9 Risk factors for premature birth
Experts don’t know why, but for woman who had conceived through IVF, they have an increased risk of delivering preterm.
All moms-to-be want to deliver healthy babies, but did you know that there are certain risk factors for preterm delivery?
There are risk factors such as diet and lifestyle, and then there are also insidious factors such as mom's genetics and her body chemistry.
Nevertheless, all pregnant women must be aware of these risk factors for her and her unborn child’s sake.
Here are nine of them, as offered by Julie Revelant in her Fox News report.
According to Dr. Jill Hechtman, medical director of Tampa Obstetrics in Tampa, Florida, personal history of premature birth is one of the most significant risk factors for women.
Studies indicate that there’s a 30 to 50% chance of women undergoing a preterm birth if she had previously given birth to a preterm child.
The chances of preterm birth increases if the birth between children are close together. According to a a study in BJOG: An International Journal of Obstetrics and Gynaecology, more than half of women who had gotten pregnant 12 months after giving birth delivered their subsequent baby before the 39th week.
“But the numbers do tell the story that for every month that you get closer to that 18 months in between pregnancies, the higher likelihood that you will have a healthy pregnancy,” said Dr. Scott D. Berns president and CEO of the National Institute for Children's Health Quality (NICHQ) in Boston, Massachusetts.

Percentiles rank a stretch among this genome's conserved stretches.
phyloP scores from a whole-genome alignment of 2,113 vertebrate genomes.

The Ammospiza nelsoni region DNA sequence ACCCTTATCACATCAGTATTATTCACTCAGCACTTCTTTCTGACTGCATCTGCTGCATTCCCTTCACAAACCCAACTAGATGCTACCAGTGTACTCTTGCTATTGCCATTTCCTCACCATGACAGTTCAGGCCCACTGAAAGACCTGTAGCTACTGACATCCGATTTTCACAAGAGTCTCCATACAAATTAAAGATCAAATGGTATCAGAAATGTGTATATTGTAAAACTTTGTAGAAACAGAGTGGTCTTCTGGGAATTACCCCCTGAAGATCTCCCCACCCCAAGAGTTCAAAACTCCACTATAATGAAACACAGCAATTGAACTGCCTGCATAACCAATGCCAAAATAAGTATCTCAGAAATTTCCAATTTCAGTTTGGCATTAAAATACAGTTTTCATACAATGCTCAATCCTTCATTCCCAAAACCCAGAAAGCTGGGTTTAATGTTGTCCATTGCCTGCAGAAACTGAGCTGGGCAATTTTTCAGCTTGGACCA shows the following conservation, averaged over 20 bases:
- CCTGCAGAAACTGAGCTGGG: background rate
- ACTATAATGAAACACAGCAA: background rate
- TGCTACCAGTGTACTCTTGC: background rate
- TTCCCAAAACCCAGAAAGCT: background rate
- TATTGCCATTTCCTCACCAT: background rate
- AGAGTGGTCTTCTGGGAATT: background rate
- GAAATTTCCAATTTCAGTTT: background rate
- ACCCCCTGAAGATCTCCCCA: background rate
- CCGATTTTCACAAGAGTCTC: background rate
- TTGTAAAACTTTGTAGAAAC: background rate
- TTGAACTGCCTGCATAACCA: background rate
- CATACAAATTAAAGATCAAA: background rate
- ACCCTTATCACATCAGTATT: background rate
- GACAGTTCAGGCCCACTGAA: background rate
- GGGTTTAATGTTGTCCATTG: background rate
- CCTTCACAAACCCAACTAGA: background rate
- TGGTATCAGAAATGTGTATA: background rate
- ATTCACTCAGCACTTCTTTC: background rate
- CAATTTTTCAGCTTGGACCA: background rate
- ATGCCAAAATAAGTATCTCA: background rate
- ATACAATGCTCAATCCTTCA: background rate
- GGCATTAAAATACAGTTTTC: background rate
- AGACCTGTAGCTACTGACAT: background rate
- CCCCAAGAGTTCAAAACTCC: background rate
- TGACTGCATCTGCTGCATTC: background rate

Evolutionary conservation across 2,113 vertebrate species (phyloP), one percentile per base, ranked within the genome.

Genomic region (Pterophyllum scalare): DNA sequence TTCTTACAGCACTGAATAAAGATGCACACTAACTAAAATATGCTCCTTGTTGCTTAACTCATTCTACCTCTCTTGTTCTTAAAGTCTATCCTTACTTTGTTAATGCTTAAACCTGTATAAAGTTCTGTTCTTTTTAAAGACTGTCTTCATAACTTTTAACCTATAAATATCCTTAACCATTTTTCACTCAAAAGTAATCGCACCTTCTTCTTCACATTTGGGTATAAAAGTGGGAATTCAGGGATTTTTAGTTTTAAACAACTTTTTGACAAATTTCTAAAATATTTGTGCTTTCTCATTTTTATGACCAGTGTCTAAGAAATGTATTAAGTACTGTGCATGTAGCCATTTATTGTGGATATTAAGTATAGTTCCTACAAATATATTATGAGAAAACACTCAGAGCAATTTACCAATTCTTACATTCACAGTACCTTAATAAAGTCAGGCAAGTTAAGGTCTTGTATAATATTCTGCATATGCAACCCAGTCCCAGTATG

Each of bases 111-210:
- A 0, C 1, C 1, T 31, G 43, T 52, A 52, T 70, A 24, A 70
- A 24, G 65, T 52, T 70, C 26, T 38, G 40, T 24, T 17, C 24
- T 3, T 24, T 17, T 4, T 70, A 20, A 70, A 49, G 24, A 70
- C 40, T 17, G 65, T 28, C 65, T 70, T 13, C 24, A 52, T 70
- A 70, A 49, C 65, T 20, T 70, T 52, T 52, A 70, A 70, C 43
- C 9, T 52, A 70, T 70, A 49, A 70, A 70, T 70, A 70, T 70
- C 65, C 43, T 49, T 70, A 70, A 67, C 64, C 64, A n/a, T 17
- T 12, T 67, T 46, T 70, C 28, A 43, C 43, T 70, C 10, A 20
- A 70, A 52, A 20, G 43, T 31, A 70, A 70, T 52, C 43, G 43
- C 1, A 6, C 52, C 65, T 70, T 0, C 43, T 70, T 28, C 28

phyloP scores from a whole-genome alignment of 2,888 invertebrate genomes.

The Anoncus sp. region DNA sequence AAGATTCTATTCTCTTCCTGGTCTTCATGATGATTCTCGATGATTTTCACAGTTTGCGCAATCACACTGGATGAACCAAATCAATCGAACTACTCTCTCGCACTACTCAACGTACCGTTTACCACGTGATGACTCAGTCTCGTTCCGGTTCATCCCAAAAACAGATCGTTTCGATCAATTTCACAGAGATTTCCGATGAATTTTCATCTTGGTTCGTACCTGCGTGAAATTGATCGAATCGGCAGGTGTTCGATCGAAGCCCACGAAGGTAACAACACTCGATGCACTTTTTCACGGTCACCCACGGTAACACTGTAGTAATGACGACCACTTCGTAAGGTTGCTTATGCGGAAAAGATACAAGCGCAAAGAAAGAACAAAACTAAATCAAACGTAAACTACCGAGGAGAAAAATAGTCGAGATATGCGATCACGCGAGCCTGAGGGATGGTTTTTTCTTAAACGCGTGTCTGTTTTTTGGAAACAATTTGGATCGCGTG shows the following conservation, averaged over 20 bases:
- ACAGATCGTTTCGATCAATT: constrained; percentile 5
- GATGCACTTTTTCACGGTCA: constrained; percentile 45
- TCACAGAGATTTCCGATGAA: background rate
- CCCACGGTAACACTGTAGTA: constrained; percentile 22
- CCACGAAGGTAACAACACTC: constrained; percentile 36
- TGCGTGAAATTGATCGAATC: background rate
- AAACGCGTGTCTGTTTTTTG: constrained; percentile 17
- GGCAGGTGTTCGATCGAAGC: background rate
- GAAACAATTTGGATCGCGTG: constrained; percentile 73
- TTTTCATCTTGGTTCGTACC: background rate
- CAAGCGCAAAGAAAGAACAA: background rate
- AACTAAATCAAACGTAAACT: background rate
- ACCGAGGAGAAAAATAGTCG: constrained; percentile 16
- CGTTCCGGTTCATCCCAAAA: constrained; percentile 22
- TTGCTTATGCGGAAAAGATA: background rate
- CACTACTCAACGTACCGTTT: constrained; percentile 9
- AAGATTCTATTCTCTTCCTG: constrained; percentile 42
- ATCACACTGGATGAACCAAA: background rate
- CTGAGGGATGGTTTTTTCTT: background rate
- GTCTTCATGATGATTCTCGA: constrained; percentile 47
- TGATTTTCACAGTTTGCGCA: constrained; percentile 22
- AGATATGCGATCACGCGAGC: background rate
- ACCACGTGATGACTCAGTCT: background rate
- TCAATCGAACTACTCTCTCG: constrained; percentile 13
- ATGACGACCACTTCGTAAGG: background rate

Experts don’t know the exact reason behind it, but for woman who had conceived through IVF, they have an increased risk of delivering preterm.
Twins or multiples
One of the most common complication of twin or multiple pregnancy is preterm birth.
According to organization March of Dimes, 50% percent of twins are premature, while for triplets, quadruplets, and higher number of multiples, the chance of preterm birth increases to 90%.
“Women who have a shortened cervix after undergoing the loop electrosurgical excision procedure (LEEP) procedure—which tests for pre-cancerous or abnormal cells—have an increased risk,” says Julie.
According to a study published in BJOG: an International Journal of Obstetrics and Gynaecology (BJOG), moms afflicted with depression both new and recurrent had up to 30 to 40% increased risk of preterm birth between the 32nd and 36th week.
Fathers’ depression can have an effect as well: there’s an increased risk of 38% in preterm birth when the father is depressed, studies suggest.
While it’s common for pregnant women to gain weight during pregnancy, 21% of them do not actually reach the recommended weight, and being underweight increases the risk of preterm birth, says a study published in the journal Obstetrics and Gynecology.
Infections, too, during pregnancy can risk preterm labor, especially such bacteria as mycoplasma and ureaplasma.
On the other hand, Group B streptococcus is a less common risk factor, says Dr. Jill Hechtman. Even if a pregnant woman tests positive for it later in the pregnancy, it will unlikely cause a preterm birth.
According to a study NYU Langone Medical Center, sixteen thousand preterm birth has been linked to air pollution in the United States alone. The areas most affected are urban counties where population is saturation.